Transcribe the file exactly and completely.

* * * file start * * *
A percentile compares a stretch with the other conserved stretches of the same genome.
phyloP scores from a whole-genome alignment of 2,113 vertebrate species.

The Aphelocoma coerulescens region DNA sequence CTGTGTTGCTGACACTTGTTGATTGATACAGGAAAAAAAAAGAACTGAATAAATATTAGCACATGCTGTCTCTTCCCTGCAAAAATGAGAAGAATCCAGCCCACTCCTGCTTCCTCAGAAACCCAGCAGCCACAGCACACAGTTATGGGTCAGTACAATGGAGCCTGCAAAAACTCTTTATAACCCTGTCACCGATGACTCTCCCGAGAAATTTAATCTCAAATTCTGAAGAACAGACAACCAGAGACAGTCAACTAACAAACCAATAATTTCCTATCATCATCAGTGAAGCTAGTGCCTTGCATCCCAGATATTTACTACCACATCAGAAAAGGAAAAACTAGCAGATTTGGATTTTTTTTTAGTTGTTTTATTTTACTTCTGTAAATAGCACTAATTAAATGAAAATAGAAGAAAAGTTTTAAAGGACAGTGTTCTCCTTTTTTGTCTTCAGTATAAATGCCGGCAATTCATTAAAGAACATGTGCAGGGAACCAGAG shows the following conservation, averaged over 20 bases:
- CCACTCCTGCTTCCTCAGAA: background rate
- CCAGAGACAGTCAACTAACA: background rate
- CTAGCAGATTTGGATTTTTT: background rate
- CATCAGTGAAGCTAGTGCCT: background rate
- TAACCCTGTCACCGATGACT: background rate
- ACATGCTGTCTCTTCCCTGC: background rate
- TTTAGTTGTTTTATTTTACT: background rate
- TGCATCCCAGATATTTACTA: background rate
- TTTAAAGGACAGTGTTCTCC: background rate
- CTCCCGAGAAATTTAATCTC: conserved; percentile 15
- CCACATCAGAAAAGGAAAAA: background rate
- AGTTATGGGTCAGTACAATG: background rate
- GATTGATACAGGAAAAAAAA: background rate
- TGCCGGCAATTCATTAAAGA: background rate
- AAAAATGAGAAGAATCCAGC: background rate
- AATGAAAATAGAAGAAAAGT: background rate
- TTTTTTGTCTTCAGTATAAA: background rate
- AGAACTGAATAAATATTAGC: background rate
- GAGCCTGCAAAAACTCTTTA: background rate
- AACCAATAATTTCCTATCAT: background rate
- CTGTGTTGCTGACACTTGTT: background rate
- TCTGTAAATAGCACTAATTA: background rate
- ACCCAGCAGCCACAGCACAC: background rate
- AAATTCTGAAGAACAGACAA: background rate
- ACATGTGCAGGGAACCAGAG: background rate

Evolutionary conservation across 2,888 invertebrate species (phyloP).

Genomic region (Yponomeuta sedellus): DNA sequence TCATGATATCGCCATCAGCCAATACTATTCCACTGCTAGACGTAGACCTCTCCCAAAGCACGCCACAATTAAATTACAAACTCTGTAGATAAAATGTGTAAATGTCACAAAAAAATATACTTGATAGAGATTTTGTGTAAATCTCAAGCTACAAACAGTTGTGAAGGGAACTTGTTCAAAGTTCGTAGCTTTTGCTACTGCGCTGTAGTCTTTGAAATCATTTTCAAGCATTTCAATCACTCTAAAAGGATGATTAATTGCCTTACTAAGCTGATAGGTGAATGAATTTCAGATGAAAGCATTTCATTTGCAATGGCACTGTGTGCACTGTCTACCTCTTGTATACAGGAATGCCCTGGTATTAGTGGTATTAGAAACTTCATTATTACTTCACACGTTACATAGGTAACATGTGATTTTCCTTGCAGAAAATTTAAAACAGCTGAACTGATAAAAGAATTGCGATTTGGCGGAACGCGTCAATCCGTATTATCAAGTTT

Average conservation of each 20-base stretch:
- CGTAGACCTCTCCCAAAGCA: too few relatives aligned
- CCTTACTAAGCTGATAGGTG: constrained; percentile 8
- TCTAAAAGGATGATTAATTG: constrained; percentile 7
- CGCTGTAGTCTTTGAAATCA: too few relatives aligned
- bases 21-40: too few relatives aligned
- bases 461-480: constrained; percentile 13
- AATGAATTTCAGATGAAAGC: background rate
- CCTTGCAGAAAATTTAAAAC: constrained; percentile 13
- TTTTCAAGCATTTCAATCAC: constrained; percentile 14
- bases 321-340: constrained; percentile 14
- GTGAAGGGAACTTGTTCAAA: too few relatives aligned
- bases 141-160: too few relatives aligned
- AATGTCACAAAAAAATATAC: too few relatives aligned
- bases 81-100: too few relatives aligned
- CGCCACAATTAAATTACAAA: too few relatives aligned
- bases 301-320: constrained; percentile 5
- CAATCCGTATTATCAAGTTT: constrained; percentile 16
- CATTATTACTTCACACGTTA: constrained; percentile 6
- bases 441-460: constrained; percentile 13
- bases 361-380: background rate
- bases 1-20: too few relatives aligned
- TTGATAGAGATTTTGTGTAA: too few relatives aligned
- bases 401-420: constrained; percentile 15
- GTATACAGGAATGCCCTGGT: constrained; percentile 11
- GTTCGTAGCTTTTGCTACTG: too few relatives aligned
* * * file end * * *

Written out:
A percentile compares a stretch with the other conserved stretches of the same genome.
phyloP scores from a whole-genome alignment of 2,113 vertebrate species.

The Aphelocoma coerulescens region DNA sequence CTGTGTTGCTGACACTTGTTGATTGATACAGGAAAAAAAAAGAACTGAATAAATATTAGCACATGCTGTCTCTTCCCTGCAAAAATGAGAAGAATCCAGCCCACTCCTGCTTCCTCAGAAACCCAGCAGCCACAGCACACAGTTATGGGTCAGTACAATGGAGCCTGCAAAAACTCTTTATAACCCTGTCACCGATGACTCTCCCGAGAAATTTAATCTCAAATTCTGAAGAACAGACAACCAGAGACAGTCAACTAACAAACCAATAATTTCCTATCATCATCAGTGAAGCTAGTGCCTTGCATCCCAGATATTTACTACCACATCAGAAAAGGAAAAACTAGCAGATTTGGATTTTTTTTTAGTTGTTTTATTTTACTTCTGTAAATAGCACTAATTAAATGAAAATAGAAGAAAAGTTTTAAAGGACAGTGTTCTCCTTTTTTGTCTTCAGTATAAATGCCGGCAATTCATTAAAGAACATGTGCAGGGAACCAGAG shows the following conservation, averaged over 20 bases:
- CCACTCCTGCTTCCTCAGAA: background rate
- CCAGAGACAGTCAACTAACA: background rate
- CTAGCAGATTTGGATTTTTT: background rate
- CATCAGTGAAGCTAGTGCCT: background rate
- TAACCCTGTCACCGATGACT: background rate
- ACATGCTGTCTCTTCCCTGC: background rate
- TTTAGTTGTTTTATTTTACT: background rate
- TGCATCCCAGATATTTACTA: background rate
- TTTAAAGGACAGTGTTCTCC: background rate
- CTCCCGAGAAATTTAATCTC: conserved; percentile 15
- CCACATCAGAAAAGGAAAAA: background rate
- AGTTATGGGTCAGTACAATG: background rate
- GATTGATACAGGAAAAAAAA: background rate
- TGCCGGCAATTCATTAAAGA: background rate
- AAAAATGAGAAGAATCCAGC: background rate
- AATGAAAATAGAAGAAAAGT: background rate
- TTTTTTGTCTTCAGTATAAA: background rate
- AGAACTGAATAAATATTAGC: background rate
- GAGCCTGCAAAAACTCTTTA: background rate
- AACCAATAATTTCCTATCAT: background rate
- CTGTGTTGCTGACACTTGTT: background rate
- TCTGTAAATAGCACTAATTA: background rate
- ACCCAGCAGCCACAGCACAC: background rate
- AAATTCTGAAGAACAGACAA: background rate
- ACATGTGCAGGGAACCAGAG: background rate

Evolutionary conservation across 2,888 invertebrate species (phyloP).

Genomic region (Yponomeuta sedellus): DNA sequence TCATGATATCGCCATCAGCCAATACTATTCCACTGCTAGACGTAGACCTCTCCCAAAGCACGCCACAATTAAATTACAAACTCTGTAGATAAAATGTGTAAATGTCACAAAAAAATATACTTGATAGAGATTTTGTGTAAATCTCAAGCTACAAACAGTTGTGAAGGGAACTTGTTCAAAGTTCGTAGCTTTTGCTACTGCGCTGTAGTCTTTGAAATCATTTTCAAGCATTTCAATCACTCTAAAAGGATGATTAATTGCCTTACTAAGCTGATAGGTGAATGAATTTCAGATGAAAGCATTTCATTTGCAATGGCACTGTGTGCACTGTCTACCTCTTGTATACAGGAATGCCCTGGTATTAGTGGTATTAGAAACTTCATTATTACTTCACACGTTACATAGGTAACATGTGATTTTCCTTGCAGAAAATTTAAAACAGCTGAACTGATAAAAGAATTGCGATTTGGCGGAACGCGTCAATCCGTATTATCAAGTTT

Average conservation of each 20-base stretch:
- CGTAGACCTCTCCCAAAGCA: too few relatives aligned
- CCTTACTAAGCTGATAGGTG: constrained; percentile 8
- TCTAAAAGGATGATTAATTG: constrained; percentile 7
- CGCTGTAGTCTTTGAAATCA: too few relatives aligned
- bases 21-40: too few relatives aligned
- bases 461-480: constrained; percentile 13
- AATGAATTTCAGATGAAAGC: background rate
- CCTTGCAGAAAATTTAAAAC: constrained; percentile 13
- TTTTCAAGCATTTCAATCAC: constrained; percentile 14
- bases 321-340: constrained; percentile 14
- GTGAAGGGAACTTGTTCAAA: too few relatives aligned
- bases 141-160: too few relatives aligned
- AATGTCACAAAAAAATATAC: too few relatives aligned
- bases 81-100: too few relatives aligned
- CGCCACAATTAAATTACAAA: too few relatives aligned
- bases 301-320: constrained; percentile 5
- CAATCCGTATTATCAAGTTT: constrained; percentile 16
- CATTATTACTTCACACGTTA: constrained; percentile 6
- bases 441-460: constrained; percentile 13
- bases 361-380: background rate
- bases 1-20: too few relatives aligned
- TTGATAGAGATTTTGTGTAA: too few relatives aligned
- bases 401-420: constrained; percentile 15
- GTATACAGGAATGCCCTGGT: constrained; percentile 11
- GTTCGTAGCTTTTGCTACTG: too few relatives aligned